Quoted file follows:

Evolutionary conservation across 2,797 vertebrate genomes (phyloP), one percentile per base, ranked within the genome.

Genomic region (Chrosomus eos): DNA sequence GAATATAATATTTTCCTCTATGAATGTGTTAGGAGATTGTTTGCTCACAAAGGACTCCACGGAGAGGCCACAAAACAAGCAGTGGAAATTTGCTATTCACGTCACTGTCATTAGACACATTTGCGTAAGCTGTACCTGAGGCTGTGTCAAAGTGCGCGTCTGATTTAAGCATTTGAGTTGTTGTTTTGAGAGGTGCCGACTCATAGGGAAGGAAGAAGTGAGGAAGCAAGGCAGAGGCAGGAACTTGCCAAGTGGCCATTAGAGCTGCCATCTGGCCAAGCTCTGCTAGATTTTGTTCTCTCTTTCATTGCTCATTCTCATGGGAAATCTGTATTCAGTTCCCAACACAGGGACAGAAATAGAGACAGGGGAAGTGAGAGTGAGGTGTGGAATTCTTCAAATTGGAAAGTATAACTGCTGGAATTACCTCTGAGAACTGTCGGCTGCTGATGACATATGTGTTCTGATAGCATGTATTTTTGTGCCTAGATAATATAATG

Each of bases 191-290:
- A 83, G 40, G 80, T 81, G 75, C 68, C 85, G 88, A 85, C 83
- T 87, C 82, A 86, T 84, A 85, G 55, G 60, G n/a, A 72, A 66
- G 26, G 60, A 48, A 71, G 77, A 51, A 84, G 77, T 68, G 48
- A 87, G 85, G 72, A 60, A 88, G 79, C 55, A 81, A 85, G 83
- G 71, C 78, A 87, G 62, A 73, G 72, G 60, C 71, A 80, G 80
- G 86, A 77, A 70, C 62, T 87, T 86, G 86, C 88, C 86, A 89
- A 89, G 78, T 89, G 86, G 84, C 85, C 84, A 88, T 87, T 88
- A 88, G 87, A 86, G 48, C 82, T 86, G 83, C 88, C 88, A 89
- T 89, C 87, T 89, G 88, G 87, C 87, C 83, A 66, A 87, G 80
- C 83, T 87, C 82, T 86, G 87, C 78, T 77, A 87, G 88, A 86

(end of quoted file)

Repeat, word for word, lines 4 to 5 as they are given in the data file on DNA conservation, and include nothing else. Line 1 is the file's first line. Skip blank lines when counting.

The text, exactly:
- A 83, G 40, G 80, T 81, G 75, C 68, C 85, G 88, A 85, C 83
- T 87, C 82, A 86, T 84, A 85, G 55, G 60, G n/a, A 72, A 66